Failure doesn’t matter because all you need is one win. You started with zero and if you end with zero, that’s called a draw. But if you win, you win everything. So keep trying. There is nothing that can stop a determined man.

Implications of Iowa Caucus

The first state in America has voted; Donald Trump has been dealt a shocking blow, losing to Ted Cruz from Canada and almost thrown behind Third Place Latino, Marco Rubio. This is certainly unexpected for Trump’s bombastic slogan, Make America Great Again. The foreigners appear to have taken the first round.

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What went wrong for Donald Trump? He was leading in all ten of the most recent pre-election polls, even the best statistician in the US, Nate Silver, had awarded him 48% to 58% chance of victory. A win in Iowa was in the bag, and then after that New Hampshire, South Carolina, and every other state.

But Trump was undone by a blonde woman, and her name was not Hillary Clinton.

MegynKelly

It was Megyn Kelly.

After a year of dominating all the polls, Donald Trump had gotten used to a certain amount of “immunity”. He did not suffer after his verbal attacks on Mexicans, women, Muslims, Fox News, John McCain or anybody else. In fact, every outrageous tweet by the Donald improved his standing in the polls, as his supporters appreciated a man who spoke anything on his mind, even if it was not politically correct. But then Trump made the biggest mistake of them all.

He moved beyond talking shit, to doing shit.

Donald Trump skipped the final Republican debate before the Iowa primary, after getting into a feud with Fox’s blonde moderator, Megyn Kelly, whom Trump claimed had “blood coming out of her wherever.” This remark, did no damage whatsoever to Trump’s reputation. But, skipping the debate – it costed the entire state.

You see, Ted Cruz and Marco Rubio won that trump-missing debate.

And after that, Ted Cruz, Canadian born, hated by all Republicans, too extreme for the Tea Party, disliked by even John McCain, the Cruz who was a “sinking ship”, he won instead. And Marco “I don’t know how to win a state” Rubio doubled his standing in the polls.

Donald Trump has shown that you can say whatever you want, and nothing will happen, because these are Republicans, and Republicans are always talking shit anyway. But you cannot do whatever you want, because action speaks louder than words, and voters  will indeed punish you for it. Even if those voters are stupid. Even if those voters are Republican.

Long term, Donald Trump is still the favorite to win the nomination, as he has polling leads in New Hampshire and every single state after that. But for the first time, he has to be careful. Because he’s no longer the Invincible Man. He’s mortal now, and someone else may actually win this thing.

In fact, Hillary Clinton may not be the Democratic nominee either. She got stuck in a traffic jam against a 73-year old Socialist Jew, proving that despite Clinton’s famous meticulous planning, things never quite go her way. (The last time, it was an uppity Black community organizer.) So President Sanders may indeed happen. Stay tuned.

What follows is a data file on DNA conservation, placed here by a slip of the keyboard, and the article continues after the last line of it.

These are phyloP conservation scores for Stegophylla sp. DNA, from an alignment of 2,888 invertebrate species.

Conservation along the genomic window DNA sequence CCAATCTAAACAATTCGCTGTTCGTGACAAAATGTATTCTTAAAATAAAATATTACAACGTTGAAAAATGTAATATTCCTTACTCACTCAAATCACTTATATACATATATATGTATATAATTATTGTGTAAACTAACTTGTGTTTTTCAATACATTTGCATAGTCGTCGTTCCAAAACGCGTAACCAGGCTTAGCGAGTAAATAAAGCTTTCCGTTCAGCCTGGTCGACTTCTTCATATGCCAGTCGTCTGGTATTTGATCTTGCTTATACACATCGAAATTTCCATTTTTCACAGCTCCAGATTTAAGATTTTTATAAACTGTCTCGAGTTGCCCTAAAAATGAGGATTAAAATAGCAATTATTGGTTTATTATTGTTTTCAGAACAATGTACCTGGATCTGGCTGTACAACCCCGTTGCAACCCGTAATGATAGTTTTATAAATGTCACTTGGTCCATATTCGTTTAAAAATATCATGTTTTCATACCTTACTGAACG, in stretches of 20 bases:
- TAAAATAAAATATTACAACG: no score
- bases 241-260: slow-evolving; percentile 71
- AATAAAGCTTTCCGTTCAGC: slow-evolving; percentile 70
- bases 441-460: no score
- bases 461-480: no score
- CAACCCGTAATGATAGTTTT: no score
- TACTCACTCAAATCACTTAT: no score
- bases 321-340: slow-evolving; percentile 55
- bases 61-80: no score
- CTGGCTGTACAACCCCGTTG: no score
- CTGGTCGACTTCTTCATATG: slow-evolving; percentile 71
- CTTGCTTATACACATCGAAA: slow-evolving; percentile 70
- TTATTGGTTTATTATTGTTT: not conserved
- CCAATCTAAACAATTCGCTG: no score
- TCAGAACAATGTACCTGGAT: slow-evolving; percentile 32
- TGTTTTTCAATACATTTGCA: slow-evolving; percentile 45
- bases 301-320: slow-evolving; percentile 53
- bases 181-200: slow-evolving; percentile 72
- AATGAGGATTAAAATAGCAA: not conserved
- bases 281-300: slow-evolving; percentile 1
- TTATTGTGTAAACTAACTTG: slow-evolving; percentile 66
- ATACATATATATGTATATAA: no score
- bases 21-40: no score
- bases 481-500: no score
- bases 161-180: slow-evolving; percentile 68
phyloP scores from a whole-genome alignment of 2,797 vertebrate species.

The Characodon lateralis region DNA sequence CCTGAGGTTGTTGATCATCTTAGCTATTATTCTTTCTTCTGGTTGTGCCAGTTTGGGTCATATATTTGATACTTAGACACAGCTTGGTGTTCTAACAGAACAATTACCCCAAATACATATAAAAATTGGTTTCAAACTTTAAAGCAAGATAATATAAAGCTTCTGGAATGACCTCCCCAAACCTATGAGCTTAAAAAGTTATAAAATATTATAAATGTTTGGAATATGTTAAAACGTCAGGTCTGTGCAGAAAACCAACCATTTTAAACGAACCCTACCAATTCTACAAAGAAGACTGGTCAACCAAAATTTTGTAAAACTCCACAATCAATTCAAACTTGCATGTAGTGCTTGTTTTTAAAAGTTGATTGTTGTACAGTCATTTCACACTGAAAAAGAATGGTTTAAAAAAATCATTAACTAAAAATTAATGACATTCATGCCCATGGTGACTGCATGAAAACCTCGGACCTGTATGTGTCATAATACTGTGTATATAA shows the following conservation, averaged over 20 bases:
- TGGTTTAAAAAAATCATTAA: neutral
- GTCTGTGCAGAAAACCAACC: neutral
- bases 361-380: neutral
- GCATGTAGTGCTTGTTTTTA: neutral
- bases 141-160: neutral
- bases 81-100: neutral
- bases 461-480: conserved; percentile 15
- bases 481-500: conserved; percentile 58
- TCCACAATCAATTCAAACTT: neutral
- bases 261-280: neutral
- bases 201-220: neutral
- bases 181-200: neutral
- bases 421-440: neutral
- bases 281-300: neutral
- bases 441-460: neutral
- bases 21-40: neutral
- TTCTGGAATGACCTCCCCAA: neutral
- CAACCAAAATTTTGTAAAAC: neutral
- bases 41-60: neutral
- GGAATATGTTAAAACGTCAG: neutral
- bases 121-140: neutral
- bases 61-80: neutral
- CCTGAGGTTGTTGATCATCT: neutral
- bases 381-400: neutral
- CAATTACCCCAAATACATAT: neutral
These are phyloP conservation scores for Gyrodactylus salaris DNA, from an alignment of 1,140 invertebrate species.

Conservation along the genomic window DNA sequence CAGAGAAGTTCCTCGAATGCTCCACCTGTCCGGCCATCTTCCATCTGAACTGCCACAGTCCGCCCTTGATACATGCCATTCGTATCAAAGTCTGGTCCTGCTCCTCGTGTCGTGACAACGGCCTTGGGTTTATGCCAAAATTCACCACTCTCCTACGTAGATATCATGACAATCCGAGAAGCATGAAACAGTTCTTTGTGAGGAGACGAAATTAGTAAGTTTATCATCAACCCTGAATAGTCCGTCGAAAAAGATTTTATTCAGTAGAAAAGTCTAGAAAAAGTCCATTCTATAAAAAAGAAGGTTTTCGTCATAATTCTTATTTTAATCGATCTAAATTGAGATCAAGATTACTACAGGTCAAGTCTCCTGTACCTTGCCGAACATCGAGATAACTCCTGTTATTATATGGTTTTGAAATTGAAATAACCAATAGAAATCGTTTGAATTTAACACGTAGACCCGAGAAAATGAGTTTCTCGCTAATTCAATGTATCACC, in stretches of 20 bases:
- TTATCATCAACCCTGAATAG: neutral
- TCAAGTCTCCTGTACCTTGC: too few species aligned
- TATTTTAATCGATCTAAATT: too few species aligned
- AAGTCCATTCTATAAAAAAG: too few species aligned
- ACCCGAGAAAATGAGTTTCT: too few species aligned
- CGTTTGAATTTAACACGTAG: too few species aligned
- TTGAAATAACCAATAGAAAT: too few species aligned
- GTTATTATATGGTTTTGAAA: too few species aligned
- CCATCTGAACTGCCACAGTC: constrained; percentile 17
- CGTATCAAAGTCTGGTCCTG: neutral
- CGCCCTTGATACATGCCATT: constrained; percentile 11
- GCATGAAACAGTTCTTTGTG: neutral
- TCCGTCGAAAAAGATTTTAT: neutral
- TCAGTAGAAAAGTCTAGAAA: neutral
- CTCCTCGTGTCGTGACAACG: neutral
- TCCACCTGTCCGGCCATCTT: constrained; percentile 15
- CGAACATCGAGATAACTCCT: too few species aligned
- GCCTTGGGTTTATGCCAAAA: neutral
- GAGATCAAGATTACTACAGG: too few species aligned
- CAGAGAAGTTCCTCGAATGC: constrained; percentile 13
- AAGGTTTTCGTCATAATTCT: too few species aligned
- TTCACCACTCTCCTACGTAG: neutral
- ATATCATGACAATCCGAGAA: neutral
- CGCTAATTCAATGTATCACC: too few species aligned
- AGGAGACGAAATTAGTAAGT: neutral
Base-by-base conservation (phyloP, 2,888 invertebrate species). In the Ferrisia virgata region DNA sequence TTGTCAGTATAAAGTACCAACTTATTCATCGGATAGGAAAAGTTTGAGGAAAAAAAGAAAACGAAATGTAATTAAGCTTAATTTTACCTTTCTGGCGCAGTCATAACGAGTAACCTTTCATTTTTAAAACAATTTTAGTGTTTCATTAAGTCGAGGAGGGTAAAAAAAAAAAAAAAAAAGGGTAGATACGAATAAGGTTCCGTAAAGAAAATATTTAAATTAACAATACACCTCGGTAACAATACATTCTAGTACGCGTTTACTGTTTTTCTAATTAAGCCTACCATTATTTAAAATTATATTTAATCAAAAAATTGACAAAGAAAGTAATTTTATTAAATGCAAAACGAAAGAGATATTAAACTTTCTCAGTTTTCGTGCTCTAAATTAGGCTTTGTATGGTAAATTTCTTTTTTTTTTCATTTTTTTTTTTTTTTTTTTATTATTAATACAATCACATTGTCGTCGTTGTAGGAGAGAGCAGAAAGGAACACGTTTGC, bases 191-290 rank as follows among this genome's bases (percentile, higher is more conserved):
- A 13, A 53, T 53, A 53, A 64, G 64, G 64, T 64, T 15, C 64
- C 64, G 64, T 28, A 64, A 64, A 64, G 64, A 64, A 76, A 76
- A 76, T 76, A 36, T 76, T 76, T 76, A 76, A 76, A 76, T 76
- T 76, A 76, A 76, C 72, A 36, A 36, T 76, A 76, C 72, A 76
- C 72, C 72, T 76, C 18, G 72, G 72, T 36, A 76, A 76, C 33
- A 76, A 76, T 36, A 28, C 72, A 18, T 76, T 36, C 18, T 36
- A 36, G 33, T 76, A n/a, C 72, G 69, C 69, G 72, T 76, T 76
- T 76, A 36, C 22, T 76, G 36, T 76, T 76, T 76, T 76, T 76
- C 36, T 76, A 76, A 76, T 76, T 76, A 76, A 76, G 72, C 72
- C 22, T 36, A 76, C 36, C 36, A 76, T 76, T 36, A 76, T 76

sanders

I had this vision while trying to sleep, after two bouts of vomitting

The air was cold as I trudged in the godforsaken woods, my shadow the only thing outlined in the pale moon. All around me, various twigs and branches of misshapen design curled in unholy evil, their natural lives long since twisted by the dark forest’s evil.

I couldn’t see very far in front of me but I was making a lot of noise, as the soil was squishy and eerie noises of escaping air bubbled every time my slippers made contact. I didn’t know how I looked but it must have been a long time since I have seen another person.

Barely audible were the murmurings from the unholy plants, acidic dew dripping from poisonous leaves I must not touch. Once or twice I saw shadows of cat-sized rats scurrying out of the way. As I questioned what the rats were doing there it occurred to me I should not be in a place like this either.

When did I get here? For the life of me, I can’t remember.

Nevertheless, there is only one direction, which is forwards. I didn’t know where I was going but I have been traveling for so long so it makes sense to finish the job.

A howl of a wolf echoed across the distance. I checked the moon to ensure it wasn’t a full one. It wasn’t. Good that would mean these pups are not hunting for me. Maybe they are just lonely.

There are a lot of things nearby that can kill me. I must be charmed to be safe so far. As I trudged forward carefully avoiding the dangerous flora, I became aware that several somethings were following me. They moved when I moved, and they stopped when I stopped.

I didn’t look back but continued to step forward, using only my ears to determine the nature of the sound. I heard cloth blowing through the wind and high pitch whistling. Hollow footsteps produced by raw bone hitting against branches and roots, not the kind produced by anything still alive.

Gonna need a sword, of course I failed to pack one. Well how am I going to fight off attackers like these?

Well I turned around to face the five undead banshees. They look like sickly women with lifeless eyes, and with even less motivation than I have ever since…the tragedy that started my journey. What do you know about loss and sadness,  I screamed into the night. I am as empty as you are, and all I have is madness.

The banshees looked on with confusion while I turned my back onto them, allowing any to jump onto me and strangle me from behind with their skeletal hands. But none laid a finger as I stumbled forward continuing my journey.